I've had a telephone interview with Deloitte (massive accountancy firm) before and they asked a "competency" question (IMPORTANT: Large firms are obsesssssssed by "Key competencies", i.e. communication, teamwork, problem solving, organisation).
They asked me for evidence of one of these, I think it was communication.
They then asked why i wanted to do a gap year (it was for a year internship), but I would expect a similar basic general question like "Why HSBC?", here I would give an example of something dodgy about another firm (I did this in my final interview regarding rival KPMG), and then go but HSBC blah blah blah. Or for example, say their training is far better regarded than Lloyd's or something like that. Part of the reason I ultimately didn't get my Deloitte job however was that I got really quite angry at KPMG (they had previously rejected me and given me feedback saying "not enough evidence of ___competencies: we advise you____;" and all the advised things were things we discussed.
In my feedback therefore they told me to be more positive, don't diss your current job or alternative firms too much, talk more about why this one is better.
They also asked me to define "professional services" and to give examples.
They also asked what I understood as the main activities of Deloitte. Here, give some depth, (for HSBC of course) don't just saying "banking, finance." Which was kind of the type of response I gave in mine.
You won't need a calculator, I had some aptitude tests for my position, but my role was much more mathematically involved than a "customer services officer" would be, and they'll be looking far more at communication and interpersonal skills.
I also ultimately failed because of not enough eye contact, i didn't believe anyone could actually not get a job on such an irrelevant trait, but apparently so.
Overall, focus on the "competencies", prepare little examples of the really cheesy things, large firms love them and are far too obsessed by them IMO.
Good luck BIG KISSES BACK MWAH MWAH MWAH xxx
Hi, it is very difficult to determine the type of questions you will get asked as they vary vastly.
The questions they ask you depend on what you have told them in your Resume/CV.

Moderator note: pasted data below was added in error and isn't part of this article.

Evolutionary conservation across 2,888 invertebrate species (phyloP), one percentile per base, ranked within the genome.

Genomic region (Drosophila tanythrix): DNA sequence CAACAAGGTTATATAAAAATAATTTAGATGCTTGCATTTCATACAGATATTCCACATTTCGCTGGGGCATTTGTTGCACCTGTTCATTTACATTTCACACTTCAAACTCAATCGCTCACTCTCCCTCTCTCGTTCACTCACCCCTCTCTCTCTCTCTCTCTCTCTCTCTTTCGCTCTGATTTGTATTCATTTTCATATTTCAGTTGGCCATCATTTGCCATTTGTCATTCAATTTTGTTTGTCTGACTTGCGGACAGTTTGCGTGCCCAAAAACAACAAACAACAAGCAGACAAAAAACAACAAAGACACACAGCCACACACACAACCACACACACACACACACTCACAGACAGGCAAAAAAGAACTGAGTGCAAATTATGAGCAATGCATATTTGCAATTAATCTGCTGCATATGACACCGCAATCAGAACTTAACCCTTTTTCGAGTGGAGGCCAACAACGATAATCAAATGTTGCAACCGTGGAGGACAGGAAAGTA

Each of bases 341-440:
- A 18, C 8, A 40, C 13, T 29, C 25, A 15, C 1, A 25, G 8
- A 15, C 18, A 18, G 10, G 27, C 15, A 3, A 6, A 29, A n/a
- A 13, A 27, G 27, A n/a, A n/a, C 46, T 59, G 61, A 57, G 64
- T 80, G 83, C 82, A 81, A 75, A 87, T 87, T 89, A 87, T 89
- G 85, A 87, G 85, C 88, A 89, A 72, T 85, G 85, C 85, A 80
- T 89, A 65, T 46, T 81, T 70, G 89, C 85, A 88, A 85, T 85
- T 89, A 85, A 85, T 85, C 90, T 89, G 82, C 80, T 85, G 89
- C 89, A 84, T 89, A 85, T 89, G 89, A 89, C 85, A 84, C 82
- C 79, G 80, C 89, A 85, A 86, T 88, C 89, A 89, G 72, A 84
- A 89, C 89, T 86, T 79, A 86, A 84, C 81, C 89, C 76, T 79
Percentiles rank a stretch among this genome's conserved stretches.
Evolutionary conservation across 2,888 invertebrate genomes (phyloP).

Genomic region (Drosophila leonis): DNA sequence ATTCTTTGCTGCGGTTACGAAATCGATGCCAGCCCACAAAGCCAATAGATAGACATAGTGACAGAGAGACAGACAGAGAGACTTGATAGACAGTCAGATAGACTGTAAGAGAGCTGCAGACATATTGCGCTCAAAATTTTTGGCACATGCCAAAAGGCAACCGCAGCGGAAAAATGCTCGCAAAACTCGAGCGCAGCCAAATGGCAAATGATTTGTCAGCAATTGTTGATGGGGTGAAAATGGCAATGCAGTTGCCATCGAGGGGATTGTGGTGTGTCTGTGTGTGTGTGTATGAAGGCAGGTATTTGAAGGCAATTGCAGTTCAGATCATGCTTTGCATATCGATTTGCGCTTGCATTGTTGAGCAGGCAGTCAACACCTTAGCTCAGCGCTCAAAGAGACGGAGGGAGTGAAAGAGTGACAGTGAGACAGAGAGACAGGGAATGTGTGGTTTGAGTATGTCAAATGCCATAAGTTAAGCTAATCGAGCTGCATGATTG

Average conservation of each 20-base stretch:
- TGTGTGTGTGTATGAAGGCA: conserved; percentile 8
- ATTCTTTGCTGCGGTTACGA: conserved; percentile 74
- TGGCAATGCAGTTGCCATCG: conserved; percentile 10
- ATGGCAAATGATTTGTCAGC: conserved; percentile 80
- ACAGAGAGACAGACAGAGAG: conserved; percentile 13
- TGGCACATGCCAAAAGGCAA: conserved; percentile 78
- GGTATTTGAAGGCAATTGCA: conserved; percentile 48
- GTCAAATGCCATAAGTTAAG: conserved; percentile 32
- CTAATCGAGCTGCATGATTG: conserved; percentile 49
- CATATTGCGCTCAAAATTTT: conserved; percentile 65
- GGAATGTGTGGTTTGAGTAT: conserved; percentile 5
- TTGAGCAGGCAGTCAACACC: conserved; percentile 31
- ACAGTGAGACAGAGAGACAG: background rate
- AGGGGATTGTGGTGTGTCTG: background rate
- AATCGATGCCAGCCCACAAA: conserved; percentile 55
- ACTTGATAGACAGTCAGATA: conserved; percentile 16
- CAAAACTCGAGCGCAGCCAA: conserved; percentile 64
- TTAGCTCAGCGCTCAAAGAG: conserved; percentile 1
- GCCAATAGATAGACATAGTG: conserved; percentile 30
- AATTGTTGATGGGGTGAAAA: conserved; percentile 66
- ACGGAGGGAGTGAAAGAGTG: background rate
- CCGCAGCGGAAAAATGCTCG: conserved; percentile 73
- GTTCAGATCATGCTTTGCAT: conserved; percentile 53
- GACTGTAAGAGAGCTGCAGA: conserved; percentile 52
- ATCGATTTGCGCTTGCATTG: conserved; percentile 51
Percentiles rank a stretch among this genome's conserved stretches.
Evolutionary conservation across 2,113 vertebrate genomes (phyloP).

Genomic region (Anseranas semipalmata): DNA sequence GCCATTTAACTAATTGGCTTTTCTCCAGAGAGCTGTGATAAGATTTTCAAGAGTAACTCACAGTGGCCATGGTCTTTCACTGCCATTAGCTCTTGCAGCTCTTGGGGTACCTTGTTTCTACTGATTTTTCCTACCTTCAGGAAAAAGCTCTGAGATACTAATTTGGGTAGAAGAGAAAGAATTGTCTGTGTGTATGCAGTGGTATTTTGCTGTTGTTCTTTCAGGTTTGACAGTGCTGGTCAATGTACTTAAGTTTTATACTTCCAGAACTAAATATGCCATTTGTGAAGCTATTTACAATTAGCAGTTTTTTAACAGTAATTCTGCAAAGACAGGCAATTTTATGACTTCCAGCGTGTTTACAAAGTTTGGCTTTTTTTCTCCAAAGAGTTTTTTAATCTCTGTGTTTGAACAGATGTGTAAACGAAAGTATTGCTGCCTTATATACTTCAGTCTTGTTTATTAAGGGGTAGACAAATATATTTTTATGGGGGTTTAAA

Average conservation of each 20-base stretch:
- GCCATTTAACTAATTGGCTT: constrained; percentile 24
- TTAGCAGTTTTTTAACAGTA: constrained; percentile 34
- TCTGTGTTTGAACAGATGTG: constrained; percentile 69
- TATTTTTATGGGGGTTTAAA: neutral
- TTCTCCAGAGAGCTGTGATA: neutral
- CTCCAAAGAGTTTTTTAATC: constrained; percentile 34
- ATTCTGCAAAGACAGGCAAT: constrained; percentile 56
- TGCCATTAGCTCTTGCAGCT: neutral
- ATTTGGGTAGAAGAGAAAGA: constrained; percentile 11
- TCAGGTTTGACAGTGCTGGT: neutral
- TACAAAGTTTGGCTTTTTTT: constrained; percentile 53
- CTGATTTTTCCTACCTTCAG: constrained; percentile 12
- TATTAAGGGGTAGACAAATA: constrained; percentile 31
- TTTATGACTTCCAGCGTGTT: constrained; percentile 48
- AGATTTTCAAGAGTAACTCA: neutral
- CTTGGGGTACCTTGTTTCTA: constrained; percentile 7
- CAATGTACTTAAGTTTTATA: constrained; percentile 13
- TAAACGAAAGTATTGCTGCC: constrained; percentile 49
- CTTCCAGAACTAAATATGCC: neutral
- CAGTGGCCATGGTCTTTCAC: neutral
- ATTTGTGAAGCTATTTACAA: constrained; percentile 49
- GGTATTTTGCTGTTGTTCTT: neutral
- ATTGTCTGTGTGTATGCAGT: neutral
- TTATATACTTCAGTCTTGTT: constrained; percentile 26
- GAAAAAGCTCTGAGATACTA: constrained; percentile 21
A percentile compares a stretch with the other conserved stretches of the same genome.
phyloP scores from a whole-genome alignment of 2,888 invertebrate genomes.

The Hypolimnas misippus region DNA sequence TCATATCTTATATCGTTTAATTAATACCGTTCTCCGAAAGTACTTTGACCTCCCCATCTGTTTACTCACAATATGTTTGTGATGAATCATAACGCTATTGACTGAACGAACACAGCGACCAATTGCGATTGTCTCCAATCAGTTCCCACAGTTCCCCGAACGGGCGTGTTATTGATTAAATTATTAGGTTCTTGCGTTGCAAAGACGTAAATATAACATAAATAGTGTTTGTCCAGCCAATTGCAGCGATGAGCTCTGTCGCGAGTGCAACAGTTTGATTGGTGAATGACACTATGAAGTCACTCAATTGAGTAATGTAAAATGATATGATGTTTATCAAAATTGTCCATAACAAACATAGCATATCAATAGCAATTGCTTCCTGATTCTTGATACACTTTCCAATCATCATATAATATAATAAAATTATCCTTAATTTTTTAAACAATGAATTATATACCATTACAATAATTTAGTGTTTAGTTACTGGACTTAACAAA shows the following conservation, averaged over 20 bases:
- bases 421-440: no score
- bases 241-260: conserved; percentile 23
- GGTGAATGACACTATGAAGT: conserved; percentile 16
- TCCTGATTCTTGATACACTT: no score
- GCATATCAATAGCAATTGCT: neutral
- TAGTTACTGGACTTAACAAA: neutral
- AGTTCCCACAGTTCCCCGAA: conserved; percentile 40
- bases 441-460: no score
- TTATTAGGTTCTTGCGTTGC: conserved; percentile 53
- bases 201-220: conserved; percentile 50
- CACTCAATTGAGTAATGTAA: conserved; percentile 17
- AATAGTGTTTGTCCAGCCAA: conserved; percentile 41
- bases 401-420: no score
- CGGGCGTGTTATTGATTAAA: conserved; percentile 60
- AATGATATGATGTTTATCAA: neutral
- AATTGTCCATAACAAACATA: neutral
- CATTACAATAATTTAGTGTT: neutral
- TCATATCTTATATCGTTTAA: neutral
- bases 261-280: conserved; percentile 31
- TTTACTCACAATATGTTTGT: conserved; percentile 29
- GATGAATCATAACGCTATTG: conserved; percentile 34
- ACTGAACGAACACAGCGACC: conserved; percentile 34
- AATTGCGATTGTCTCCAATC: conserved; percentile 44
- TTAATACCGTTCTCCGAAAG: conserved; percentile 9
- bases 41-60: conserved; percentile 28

It is fairly important to try to learn as much as you can about the company (Not too much, just basics like # of employees, turnover, headoffice, profit/loss), re-visit your resume/CV, and you have to remember, you gotta ask some questions if they ask you if you have any questions.
Like for example, if they are involved in any major projects that you are aware of, or if they are making a loss, or lots of profits, just ask them a little something about it.
If you try to relax and maybe even make a joke in the beginning say how nervous you are, that will help relax you and the interviewer will unconsciously ease off too. Once you are familiar with what has attracted them in your CV/Resume and see what fits with the job role, you will deliver with knowledge and if you speak knowledgeably, it comes across as confident.
Also, get some examples to back up the points on your application.
I am not even sure what you will be doing with a calculator?! hehe...it's customer service not engineering/maths officer. lol
I have had multiple phone interviews in the engineering field, and what tripped me up at first is that at the end of the interview they will ask if you have any questions. You want to sound intelligent, so I would have something thought out beforehand.
I have also found it helpful to write down some of the points I want to get across about my experience and expertise and have on a note pad in front of me. Some common questions I've been asked are "What are your top strengths and weaknesses?" "Give me an example of how you've used (whatever skill) to solve a problem?" and "What would you ultimately like to do with your degree?"
The only really horrible thing I've ever been asked was about a hypothetical situation where I was put in charge of a group of 4 that needed to make a decision. The 3 other people felt one way and I felt the other way, but it was ultimately my call. What decision did I make?
I answered that I respected management and felt they put my in a position of authority because they trusted my instincts, so I went with what I felt was right. I don't know if that was a good answer, but I didn't get the job if that's any sort of indicator...
Also remember to write your interviewer a quick thank you note for taking the time to speak with you.
I would try local places near your scoohl first, their probably more kean to hiring students. Then try craigslist and narrow the results down by par time only.